100th Anniversary of Celtic Cross at Grosse Île
By Marianna O'Gallager, Contributor
October /November 2009
“Children of the Gael died in the thousands on this island having fled from the laws of the foreign tyrants and an artificial famine in the years 1847-48. God’s loyal blessing upon them. Let this monument be a token to their name and honour from the Gaels of America. God Save Ireland.” – Inscription on Celtic Cross, Grosse Île, Canada
August 15, the Feast of the Assumption, is the annual feast day of the Ancient Order of Hibernians. On that day in 1909 an international crowd of almost 2,000 attended the unveiling of a forty foot Celtic Cross on Grosse Île, the quarantine station where more than 10,000 Irish men, women and children were cared for in the 1840s during the mass immigration to Canada caused by the artificial famine at home. More than 5,000 who were too sick to continue their perilous flight to a better life are buried here.
The Ancient Order of Hibernians held a weekend of commemoration to mark the centenary of the cross that began on August 14 with a dinner in Quebec attended by the presidents and vice-presidents of the AOH from Ireland, Quebec, Montreal, Toronto, Ottawa, New York, Massachusetts, Connecticut, Virginia and Australia. As the granddaughter of Jeremiah Gallagher, of the Ancient Order of Hibernians, who designed the cross and saw to its erection, it was my honor to present the history of the idea of remembrance and its execution. Present were two grandsons of Jeremiah: J. Anthony Conway and Neil O’Gallagher.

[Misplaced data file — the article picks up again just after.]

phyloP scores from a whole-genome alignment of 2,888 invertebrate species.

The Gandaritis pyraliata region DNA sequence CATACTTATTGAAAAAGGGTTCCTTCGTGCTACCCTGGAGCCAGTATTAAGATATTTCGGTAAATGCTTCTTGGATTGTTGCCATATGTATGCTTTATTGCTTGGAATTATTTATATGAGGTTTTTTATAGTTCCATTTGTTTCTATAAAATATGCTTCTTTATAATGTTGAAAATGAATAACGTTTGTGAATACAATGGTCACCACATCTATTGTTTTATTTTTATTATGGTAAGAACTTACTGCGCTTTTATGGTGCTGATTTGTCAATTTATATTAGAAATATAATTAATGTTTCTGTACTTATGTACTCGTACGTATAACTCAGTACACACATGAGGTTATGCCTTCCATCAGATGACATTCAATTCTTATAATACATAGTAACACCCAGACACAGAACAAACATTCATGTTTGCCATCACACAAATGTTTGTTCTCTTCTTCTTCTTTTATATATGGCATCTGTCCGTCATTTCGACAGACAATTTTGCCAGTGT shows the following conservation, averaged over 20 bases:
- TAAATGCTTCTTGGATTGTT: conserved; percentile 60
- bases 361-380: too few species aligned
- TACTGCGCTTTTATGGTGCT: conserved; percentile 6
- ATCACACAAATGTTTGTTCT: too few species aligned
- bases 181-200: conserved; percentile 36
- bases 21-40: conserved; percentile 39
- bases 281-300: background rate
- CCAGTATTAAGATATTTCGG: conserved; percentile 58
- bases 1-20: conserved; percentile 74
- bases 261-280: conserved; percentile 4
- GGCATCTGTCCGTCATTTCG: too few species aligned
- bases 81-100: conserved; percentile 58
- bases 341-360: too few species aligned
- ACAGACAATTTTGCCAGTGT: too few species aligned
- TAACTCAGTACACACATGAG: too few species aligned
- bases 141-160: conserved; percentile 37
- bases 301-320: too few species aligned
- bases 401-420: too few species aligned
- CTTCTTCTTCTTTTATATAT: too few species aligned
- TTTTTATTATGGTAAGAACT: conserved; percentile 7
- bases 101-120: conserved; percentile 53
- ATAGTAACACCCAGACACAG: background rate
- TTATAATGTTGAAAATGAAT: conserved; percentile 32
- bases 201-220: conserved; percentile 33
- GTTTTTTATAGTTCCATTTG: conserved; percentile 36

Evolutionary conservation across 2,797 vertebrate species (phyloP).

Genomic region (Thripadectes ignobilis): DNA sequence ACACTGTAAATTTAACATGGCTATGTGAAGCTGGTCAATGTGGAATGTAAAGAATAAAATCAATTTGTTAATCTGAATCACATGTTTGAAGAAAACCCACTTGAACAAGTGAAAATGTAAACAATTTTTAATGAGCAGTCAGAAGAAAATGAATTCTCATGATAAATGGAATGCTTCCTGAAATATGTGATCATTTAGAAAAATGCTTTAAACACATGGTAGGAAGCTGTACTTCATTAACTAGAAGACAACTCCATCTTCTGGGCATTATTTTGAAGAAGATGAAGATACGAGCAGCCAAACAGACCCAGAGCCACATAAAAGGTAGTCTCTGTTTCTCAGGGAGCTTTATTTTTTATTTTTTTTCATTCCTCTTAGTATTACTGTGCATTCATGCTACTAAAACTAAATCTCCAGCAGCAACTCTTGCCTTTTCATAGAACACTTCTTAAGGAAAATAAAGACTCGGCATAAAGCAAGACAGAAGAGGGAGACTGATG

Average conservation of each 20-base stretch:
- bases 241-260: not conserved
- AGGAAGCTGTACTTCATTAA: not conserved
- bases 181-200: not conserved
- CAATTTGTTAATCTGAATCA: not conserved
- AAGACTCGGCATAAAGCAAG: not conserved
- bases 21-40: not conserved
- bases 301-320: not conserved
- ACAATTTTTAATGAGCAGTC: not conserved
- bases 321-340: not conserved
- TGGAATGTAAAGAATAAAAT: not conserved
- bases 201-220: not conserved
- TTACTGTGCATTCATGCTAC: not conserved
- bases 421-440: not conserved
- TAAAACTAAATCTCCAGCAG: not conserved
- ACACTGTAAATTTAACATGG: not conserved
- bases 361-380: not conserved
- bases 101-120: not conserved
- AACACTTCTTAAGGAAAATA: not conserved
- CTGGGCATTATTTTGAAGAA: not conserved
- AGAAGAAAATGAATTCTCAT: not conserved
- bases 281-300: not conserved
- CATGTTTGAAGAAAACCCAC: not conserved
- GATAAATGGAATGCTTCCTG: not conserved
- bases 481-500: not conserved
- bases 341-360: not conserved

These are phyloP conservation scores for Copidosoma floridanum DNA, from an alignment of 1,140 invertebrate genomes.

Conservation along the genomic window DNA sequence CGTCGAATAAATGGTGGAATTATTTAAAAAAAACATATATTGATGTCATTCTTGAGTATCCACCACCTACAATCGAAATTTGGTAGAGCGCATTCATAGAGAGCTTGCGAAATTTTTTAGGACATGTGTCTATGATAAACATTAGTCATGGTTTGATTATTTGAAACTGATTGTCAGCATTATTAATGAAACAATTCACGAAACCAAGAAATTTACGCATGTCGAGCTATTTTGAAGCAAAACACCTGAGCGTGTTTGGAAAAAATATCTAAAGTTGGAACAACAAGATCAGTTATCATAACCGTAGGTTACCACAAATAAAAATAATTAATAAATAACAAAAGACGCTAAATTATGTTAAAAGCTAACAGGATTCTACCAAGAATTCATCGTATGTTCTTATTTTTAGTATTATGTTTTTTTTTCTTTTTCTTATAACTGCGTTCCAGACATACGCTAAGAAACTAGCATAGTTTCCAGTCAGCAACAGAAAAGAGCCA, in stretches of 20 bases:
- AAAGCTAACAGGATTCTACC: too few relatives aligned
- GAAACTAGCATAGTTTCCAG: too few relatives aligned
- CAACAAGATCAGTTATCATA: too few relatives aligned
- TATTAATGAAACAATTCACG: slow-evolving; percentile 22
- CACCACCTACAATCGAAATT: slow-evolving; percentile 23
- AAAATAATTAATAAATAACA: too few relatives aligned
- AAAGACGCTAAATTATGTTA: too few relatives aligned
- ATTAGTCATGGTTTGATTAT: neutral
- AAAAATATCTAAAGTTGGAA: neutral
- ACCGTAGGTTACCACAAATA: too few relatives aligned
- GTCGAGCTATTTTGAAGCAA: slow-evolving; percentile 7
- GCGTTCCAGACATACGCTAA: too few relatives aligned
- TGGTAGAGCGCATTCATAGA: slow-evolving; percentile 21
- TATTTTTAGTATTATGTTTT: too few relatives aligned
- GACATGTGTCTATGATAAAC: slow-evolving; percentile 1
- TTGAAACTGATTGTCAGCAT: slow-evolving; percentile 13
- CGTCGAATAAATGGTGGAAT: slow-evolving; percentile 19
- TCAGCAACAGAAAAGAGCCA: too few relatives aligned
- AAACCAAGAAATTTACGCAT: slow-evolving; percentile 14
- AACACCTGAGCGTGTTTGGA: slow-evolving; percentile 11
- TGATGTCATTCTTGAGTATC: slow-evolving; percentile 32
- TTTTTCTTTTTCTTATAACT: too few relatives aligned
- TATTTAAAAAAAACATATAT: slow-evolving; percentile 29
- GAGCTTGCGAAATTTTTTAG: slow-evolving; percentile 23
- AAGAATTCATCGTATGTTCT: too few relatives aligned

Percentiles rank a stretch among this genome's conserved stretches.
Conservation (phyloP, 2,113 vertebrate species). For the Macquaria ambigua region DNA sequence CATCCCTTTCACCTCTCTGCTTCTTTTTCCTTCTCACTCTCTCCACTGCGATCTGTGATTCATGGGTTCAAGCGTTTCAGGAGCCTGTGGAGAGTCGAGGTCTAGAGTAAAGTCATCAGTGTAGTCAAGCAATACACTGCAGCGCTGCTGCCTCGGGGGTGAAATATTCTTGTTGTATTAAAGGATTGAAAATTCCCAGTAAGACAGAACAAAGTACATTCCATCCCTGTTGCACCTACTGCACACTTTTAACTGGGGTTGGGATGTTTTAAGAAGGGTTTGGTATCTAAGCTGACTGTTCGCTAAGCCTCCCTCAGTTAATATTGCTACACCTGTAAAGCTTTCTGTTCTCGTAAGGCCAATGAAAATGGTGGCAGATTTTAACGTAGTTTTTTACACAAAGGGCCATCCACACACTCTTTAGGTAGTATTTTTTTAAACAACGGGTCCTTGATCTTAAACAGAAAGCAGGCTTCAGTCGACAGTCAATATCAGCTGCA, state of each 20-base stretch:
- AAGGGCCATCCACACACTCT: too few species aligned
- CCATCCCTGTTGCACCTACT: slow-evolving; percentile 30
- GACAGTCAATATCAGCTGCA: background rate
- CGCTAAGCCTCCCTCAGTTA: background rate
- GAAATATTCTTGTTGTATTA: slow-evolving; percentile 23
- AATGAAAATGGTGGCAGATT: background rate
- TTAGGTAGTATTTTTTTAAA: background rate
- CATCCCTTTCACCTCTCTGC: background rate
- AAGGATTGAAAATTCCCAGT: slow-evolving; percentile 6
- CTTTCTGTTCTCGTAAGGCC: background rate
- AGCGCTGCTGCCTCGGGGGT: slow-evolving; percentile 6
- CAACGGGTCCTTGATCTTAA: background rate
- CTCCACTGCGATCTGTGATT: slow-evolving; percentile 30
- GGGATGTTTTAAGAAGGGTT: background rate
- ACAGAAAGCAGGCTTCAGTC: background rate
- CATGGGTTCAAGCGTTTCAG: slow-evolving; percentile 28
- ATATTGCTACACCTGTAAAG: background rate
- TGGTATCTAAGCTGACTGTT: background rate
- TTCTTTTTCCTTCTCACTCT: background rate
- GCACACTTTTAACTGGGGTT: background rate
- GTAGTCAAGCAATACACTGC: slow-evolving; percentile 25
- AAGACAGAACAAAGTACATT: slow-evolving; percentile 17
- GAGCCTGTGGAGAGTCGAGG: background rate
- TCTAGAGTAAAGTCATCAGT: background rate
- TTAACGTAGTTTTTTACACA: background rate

On Saturday, the 15th, the AOH went en masse to Grosse Île, 30 miles from Quebec City, to fulfill the most earnest part of their three day pilgrimage – the rededication of the Celtic Cross.
The open field next to the western cemetery became the open-air church for a noontime Mass officiated by Father Pierre René Coté. It was fitting that a French-Canadian priest celebrate with the Irish, since 40 of his predecessors had served as chaplains here in 1847, and four among them had died of fever contracted when they attended to the sick.
In the afternoon the rededication of the cross at the summit of Telegraph Hill was marked by solemn words from Victor Boyle, president of the Montreal branch of the AOH, who organized the commemoration, and Declan Kelly, the Ambassador of Ireland to Canada.
At the end of the day a chunk of granite, long ago broken from the cross in a thunderstorm, was made ready for its journey to Vancouver where it will be incorporated into a monument there.
A second day of commemoration by the Irish Protestant Benevolent Society of Montreal was held on Grosse Île August 23, with a rededication of the Anglican chapel, recently restored by that society.